I regularly post news about academic misconduct cases in Canada. Yesterday, a story about academic cheating at the University of Calgary was released by CBC. The story focused on 14 students taking Geology 305, a third-year course.
I imagine that more than one critic of my work is eagerly preparing to start wagging a finger at me and say, “You’ll post about academic misconduct at other schools, but when a news story comes out about your own university, you keep mum. How is that ethical? Hmmmm?!”
So I am going to post about it. At length. So hold on to your hats, people. I’m going to give you the inside scoop that the media didn’t cover.
But before I do, let’s get a few things straight. To the best of my knowledge, I do not personally know any of the students involved in this alleged case. I do, however, know many members of the Department of Geoscience, as well as the Associate Dean Undergraduate Programs and Student Affairs, Professor Nancy Chibry. And I have insider information that I am about to share with all of you.
The Department of Geoscience
I know many members of the Department of Geoscience, not only because I run into them as colleagues at meetings here and there, but also because they have invited me into their shop to talk specifically about academic integrity. As of July 2019, I took on a part-time secondment role as the Educational Leader in Residence (ELR), Academic Integrity. The purpose of the role, in part, is to support campus stakeholders, including faculty members, to learn more about academic integrity.
Last fall, the department chair, Dr. Bernhard Mayer, who now serves as the Interim Dean of the Faculty of Science, invited me to a departmental meeting on November 21, 2019 as a guest to talk about academic integrity in my role as the educational leader in residence on the topic. The room was full without an empty seat to be found, with thirty (30) faculty members in attendance. We talked about the new academic misconduct policy or procedure that came into effect July 1, 2019. We talked about teaching and learning approaches to support learning with integrity, ethical assessment, and contract cheating.
Faculty members leaned in as I gave a brief presentation. Then they asked questions, offered ideas, and engaged in generative brainstorming about how to support students’ learning. Faculty members were intensely interested in helping students learn with integrity.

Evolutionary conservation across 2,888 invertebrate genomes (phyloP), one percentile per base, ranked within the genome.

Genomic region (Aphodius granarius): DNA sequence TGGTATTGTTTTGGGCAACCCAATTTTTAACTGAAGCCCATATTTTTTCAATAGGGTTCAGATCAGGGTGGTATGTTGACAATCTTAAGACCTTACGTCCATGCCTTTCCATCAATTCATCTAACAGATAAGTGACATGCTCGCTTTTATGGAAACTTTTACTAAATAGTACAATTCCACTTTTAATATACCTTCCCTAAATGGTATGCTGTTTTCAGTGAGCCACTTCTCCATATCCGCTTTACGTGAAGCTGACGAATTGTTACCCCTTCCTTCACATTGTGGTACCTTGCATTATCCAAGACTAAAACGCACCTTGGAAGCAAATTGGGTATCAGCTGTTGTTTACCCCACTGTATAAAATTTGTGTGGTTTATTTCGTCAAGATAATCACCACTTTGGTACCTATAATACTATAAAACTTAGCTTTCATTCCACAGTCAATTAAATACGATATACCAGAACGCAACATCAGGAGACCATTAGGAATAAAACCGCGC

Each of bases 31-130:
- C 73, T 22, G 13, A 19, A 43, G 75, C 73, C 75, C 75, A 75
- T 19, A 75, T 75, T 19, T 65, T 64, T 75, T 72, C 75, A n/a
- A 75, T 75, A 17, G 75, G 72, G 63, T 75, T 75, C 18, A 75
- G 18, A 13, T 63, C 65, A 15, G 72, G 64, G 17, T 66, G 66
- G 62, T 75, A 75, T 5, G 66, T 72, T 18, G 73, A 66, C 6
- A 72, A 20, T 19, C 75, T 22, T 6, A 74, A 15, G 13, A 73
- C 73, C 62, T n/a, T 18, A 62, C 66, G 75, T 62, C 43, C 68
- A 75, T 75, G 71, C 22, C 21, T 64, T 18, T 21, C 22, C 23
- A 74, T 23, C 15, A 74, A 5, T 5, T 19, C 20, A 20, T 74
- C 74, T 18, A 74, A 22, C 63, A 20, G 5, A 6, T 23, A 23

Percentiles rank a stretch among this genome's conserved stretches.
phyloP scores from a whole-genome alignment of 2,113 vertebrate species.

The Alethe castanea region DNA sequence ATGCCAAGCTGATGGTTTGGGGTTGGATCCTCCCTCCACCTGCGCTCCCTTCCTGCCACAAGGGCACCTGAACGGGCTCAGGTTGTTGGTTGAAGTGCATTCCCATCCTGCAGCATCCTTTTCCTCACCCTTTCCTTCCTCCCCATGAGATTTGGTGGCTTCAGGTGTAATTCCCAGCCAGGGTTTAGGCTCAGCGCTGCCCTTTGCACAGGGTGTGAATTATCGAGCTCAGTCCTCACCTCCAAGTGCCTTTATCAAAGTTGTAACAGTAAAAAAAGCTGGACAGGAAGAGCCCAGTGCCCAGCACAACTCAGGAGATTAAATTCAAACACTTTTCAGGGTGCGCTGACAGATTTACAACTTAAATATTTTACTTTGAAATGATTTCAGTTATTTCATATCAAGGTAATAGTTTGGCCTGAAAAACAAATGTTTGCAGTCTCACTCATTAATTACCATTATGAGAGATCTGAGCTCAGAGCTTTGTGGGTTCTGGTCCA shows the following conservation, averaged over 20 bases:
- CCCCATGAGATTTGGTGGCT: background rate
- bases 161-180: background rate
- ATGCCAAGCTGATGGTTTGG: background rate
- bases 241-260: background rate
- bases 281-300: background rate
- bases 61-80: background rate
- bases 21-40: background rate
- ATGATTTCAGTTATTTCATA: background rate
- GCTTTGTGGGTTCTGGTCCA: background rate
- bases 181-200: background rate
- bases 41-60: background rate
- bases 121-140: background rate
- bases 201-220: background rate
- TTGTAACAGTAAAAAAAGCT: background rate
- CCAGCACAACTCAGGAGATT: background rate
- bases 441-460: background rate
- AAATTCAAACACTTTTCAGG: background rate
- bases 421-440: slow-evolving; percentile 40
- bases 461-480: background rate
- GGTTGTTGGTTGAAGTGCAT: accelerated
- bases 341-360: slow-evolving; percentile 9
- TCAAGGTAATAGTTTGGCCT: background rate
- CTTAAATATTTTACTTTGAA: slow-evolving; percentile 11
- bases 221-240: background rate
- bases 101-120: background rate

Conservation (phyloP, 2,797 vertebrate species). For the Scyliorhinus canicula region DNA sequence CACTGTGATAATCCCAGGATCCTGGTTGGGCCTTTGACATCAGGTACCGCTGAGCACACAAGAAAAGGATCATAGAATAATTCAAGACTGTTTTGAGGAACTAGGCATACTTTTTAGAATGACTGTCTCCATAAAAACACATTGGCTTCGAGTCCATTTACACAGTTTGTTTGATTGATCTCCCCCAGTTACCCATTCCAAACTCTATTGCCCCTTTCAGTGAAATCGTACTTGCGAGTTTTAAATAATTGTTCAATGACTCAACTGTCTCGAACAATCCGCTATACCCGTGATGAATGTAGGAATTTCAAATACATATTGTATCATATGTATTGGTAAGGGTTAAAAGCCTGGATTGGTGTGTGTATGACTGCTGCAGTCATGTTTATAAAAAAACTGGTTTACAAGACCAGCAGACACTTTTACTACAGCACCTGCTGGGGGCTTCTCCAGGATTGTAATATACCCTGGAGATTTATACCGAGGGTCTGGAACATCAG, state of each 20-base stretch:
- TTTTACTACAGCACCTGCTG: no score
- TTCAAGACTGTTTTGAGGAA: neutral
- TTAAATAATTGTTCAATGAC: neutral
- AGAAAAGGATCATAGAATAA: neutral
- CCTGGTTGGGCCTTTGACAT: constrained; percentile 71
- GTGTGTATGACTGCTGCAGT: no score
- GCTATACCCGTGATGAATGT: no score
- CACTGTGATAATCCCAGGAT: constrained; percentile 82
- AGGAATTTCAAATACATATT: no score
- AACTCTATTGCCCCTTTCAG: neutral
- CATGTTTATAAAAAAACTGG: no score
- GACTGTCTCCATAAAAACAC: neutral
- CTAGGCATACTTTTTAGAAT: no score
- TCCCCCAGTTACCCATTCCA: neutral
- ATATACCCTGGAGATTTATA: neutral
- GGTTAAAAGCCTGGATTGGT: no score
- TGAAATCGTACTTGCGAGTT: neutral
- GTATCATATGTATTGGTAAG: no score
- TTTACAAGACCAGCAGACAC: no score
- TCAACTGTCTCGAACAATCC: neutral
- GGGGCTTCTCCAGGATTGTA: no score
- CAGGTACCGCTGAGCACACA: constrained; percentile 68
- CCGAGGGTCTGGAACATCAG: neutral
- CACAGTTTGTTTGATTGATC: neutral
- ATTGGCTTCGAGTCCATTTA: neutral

After that, several members of the department contacted me individually to ask more questions, seek advice, and bounce ideas off me. In other words, I didn’t just parachute in to offer a one-off workshop and then parachute out, never to be heard from again. The conversations have continued over time. I can tell you, there are some pretty dedicated educators in that department, including recipients of the University of Calgary Teaching Awards such as Professor David Pattison (Award for Full-Time Academic Staff (Professor), 2020) and Professor Rajeev Nair (Award for Experiential Learning Initiatives, 2018).
The Associate Dean, Undergraduate Affairs and Student Experience
The article states, “The university says academic misconduct decisions are made by the associate dean and not the individual departments.” To be fair, this is pretty standard operating practice at most Canadian universities.
The article does not name the Associate Dean, Undergraduate Affairs and Student Experience, but let’s talk about her for a minute. In addition to her academic and administrative roles, Professor Nancy Chibry has been a campus champion of academic integrity. For her, this work is not only about academic misconduct case management. She takes academic integrity to a whole new level, way above and beyond just about any other administrator I’ve ever known.
Together with Dr. Ebba Kurz, Cumming School of Medicine, Chibry co-developed and co-facilitates, “Pay-to-pass: Knowledge as a Commodity”, a workshop designed to teach faculty members about academic file-sharing site and contract cheating. They give this workshop every year on campus, and also presented it at a national symposium on academic integrity in 2019.
Professor Chibry has also co-published a paper on contract cheating in an international peer-reviewed journal, together with colleagues from two other institutions. (In the interest of transparency, I declare I am also a co-author on the same paper.) To put this in perspective, Professor Chibry is one of the only professors anywhere in Canada to have a peer-reviewed journal article on contract cheating, which is also called academic outsourcing and includes practices such as unethical tutoring and predatory file-sharing by commercial entities.
She has also been a regular contributor to the University of Calgary’s International Day of Action Against Contract Cheating since 2017, when we began participating. In 2019, she served alongside me as the academic co-chair for the day, which was a voluntary service role, in addition to her administrative, teaching, and research responsibilities. As part of that role, she liaised directly with students from the Faculty of Science who designed and delivered their own set of academic integrity events that day. Nancy offered students space to store materials for their activities that day. She wrangled up swag for student prizes. She lent students the faculty’s prize wheels to use during their events. She hauled around boxes of supplies. To say this woman is dedicated to upholding and enacting academic integrity on our campus is an understatement.